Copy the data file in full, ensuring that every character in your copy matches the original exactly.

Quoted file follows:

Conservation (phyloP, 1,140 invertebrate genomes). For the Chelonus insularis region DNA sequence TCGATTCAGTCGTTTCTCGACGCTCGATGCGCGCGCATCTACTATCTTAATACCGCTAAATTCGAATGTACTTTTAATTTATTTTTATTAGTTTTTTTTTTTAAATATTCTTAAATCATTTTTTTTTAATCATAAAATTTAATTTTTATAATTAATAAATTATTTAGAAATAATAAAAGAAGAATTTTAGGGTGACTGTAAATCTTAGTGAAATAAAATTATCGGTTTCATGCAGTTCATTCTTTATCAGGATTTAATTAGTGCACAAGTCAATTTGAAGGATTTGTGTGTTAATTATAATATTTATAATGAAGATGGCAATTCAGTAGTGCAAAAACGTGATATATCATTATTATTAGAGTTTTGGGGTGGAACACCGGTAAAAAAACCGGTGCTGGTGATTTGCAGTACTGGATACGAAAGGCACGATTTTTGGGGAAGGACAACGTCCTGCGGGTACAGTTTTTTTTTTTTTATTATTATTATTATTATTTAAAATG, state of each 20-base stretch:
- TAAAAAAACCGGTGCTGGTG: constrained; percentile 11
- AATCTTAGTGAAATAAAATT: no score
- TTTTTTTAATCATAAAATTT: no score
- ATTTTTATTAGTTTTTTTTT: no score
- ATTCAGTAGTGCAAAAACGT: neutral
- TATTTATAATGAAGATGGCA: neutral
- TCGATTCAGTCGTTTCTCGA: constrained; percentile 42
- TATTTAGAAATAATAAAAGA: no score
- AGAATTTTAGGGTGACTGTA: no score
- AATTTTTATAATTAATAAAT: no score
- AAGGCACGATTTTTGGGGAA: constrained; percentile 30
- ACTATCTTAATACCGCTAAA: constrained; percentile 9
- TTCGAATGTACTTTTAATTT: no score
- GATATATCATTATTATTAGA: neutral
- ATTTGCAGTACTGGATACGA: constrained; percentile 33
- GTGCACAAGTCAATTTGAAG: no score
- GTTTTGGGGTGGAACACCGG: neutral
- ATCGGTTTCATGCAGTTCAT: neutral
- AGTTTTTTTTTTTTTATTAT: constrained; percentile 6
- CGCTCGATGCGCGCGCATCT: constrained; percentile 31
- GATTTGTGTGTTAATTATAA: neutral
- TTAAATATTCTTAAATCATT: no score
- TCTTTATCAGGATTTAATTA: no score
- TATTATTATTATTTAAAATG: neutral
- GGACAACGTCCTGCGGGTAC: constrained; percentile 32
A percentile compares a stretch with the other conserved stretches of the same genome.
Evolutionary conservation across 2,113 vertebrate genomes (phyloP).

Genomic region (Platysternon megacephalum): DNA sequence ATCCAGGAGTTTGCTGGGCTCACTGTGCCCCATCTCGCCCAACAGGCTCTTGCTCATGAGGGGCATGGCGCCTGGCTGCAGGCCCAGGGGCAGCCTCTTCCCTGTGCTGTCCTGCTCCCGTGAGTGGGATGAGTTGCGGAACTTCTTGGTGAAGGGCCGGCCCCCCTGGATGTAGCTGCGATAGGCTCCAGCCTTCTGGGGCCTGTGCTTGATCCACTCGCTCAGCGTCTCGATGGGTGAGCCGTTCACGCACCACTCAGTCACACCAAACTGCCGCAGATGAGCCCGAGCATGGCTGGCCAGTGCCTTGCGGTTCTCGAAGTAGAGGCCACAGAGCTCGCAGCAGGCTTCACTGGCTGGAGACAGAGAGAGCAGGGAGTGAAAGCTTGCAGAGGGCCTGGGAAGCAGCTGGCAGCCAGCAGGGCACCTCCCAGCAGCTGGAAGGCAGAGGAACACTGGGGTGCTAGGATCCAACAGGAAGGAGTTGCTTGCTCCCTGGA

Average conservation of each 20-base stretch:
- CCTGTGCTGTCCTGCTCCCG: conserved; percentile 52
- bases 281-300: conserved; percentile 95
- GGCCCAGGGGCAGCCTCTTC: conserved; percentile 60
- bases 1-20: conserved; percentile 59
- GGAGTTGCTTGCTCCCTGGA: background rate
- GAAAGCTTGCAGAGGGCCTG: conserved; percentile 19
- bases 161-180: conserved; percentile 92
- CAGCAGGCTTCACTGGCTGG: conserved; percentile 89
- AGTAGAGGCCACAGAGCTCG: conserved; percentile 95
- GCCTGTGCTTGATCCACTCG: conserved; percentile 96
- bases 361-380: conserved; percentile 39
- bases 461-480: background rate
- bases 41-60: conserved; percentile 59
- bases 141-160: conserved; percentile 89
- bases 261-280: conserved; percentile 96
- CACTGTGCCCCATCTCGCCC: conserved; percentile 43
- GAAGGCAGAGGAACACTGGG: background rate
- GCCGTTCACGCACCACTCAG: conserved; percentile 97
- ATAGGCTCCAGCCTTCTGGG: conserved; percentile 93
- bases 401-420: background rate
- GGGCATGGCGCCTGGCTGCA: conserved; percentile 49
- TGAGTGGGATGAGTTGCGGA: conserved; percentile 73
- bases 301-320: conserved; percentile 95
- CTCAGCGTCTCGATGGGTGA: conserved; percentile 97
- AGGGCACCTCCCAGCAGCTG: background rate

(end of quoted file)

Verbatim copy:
Conservation (phyloP, 1,140 invertebrate genomes). For the Chelonus insularis region DNA sequence TCGATTCAGTCGTTTCTCGACGCTCGATGCGCGCGCATCTACTATCTTAATACCGCTAAATTCGAATGTACTTTTAATTTATTTTTATTAGTTTTTTTTTTTAAATATTCTTAAATCATTTTTTTTTAATCATAAAATTTAATTTTTATAATTAATAAATTATTTAGAAATAATAAAAGAAGAATTTTAGGGTGACTGTAAATCTTAGTGAAATAAAATTATCGGTTTCATGCAGTTCATTCTTTATCAGGATTTAATTAGTGCACAAGTCAATTTGAAGGATTTGTGTGTTAATTATAATATTTATAATGAAGATGGCAATTCAGTAGTGCAAAAACGTGATATATCATTATTATTAGAGTTTTGGGGTGGAACACCGGTAAAAAAACCGGTGCTGGTGATTTGCAGTACTGGATACGAAAGGCACGATTTTTGGGGAAGGACAACGTCCTGCGGGTACAGTTTTTTTTTTTTTATTATTATTATTATTATTTAAAATG, state of each 20-base stretch:
- TAAAAAAACCGGTGCTGGTG: constrained; percentile 11
- AATCTTAGTGAAATAAAATT: no score
- TTTTTTTAATCATAAAATTT: no score
- ATTTTTATTAGTTTTTTTTT: no score
- ATTCAGTAGTGCAAAAACGT: neutral
- TATTTATAATGAAGATGGCA: neutral
- TCGATTCAGTCGTTTCTCGA: constrained; percentile 42
- TATTTAGAAATAATAAAAGA: no score
- AGAATTTTAGGGTGACTGTA: no score
- AATTTTTATAATTAATAAAT: no score
- AAGGCACGATTTTTGGGGAA: constrained; percentile 30
- ACTATCTTAATACCGCTAAA: constrained; percentile 9
- TTCGAATGTACTTTTAATTT: no score
- GATATATCATTATTATTAGA: neutral
- ATTTGCAGTACTGGATACGA: constrained; percentile 33
- GTGCACAAGTCAATTTGAAG: no score
- GTTTTGGGGTGGAACACCGG: neutral
- ATCGGTTTCATGCAGTTCAT: neutral
- AGTTTTTTTTTTTTTATTAT: constrained; percentile 6
- CGCTCGATGCGCGCGCATCT: constrained; percentile 31
- GATTTGTGTGTTAATTATAA: neutral
- TTAAATATTCTTAAATCATT: no score
- TCTTTATCAGGATTTAATTA: no score
- TATTATTATTATTTAAAATG: neutral
- GGACAACGTCCTGCGGGTAC: constrained; percentile 32
A percentile compares a stretch with the other conserved stretches of the same genome.
Evolutionary conservation across 2,113 vertebrate genomes (phyloP).

Genomic region (Platysternon megacephalum): DNA sequence ATCCAGGAGTTTGCTGGGCTCACTGTGCCCCATCTCGCCCAACAGGCTCTTGCTCATGAGGGGCATGGCGCCTGGCTGCAGGCCCAGGGGCAGCCTCTTCCCTGTGCTGTCCTGCTCCCGTGAGTGGGATGAGTTGCGGAACTTCTTGGTGAAGGGCCGGCCCCCCTGGATGTAGCTGCGATAGGCTCCAGCCTTCTGGGGCCTGTGCTTGATCCACTCGCTCAGCGTCTCGATGGGTGAGCCGTTCACGCACCACTCAGTCACACCAAACTGCCGCAGATGAGCCCGAGCATGGCTGGCCAGTGCCTTGCGGTTCTCGAAGTAGAGGCCACAGAGCTCGCAGCAGGCTTCACTGGCTGGAGACAGAGAGAGCAGGGAGTGAAAGCTTGCAGAGGGCCTGGGAAGCAGCTGGCAGCCAGCAGGGCACCTCCCAGCAGCTGGAAGGCAGAGGAACACTGGGGTGCTAGGATCCAACAGGAAGGAGTTGCTTGCTCCCTGGA

Average conservation of each 20-base stretch:
- CCTGTGCTGTCCTGCTCCCG: conserved; percentile 52
- bases 281-300: conserved; percentile 95
- GGCCCAGGGGCAGCCTCTTC: conserved; percentile 60
- bases 1-20: conserved; percentile 59
- GGAGTTGCTTGCTCCCTGGA: background rate
- GAAAGCTTGCAGAGGGCCTG: conserved; percentile 19
- bases 161-180: conserved; percentile 92
- CAGCAGGCTTCACTGGCTGG: conserved; percentile 89
- AGTAGAGGCCACAGAGCTCG: conserved; percentile 95
- GCCTGTGCTTGATCCACTCG: conserved; percentile 96
- bases 361-380: conserved; percentile 39
- bases 461-480: background rate
- bases 41-60: conserved; percentile 59
- bases 141-160: conserved; percentile 89
- bases 261-280: conserved; percentile 96
- CACTGTGCCCCATCTCGCCC: conserved; percentile 43
- GAAGGCAGAGGAACACTGGG: background rate
- GCCGTTCACGCACCACTCAG: conserved; percentile 97
- ATAGGCTCCAGCCTTCTGGG: conserved; percentile 93
- bases 401-420: background rate
- GGGCATGGCGCCTGGCTGCA: conserved; percentile 49
- TGAGTGGGATGAGTTGCGGA: conserved; percentile 73
- bases 301-320: conserved; percentile 95
- CTCAGCGTCTCGATGGGTGA: conserved; percentile 97
- AGGGCACCTCCCAGCAGCTG: background rate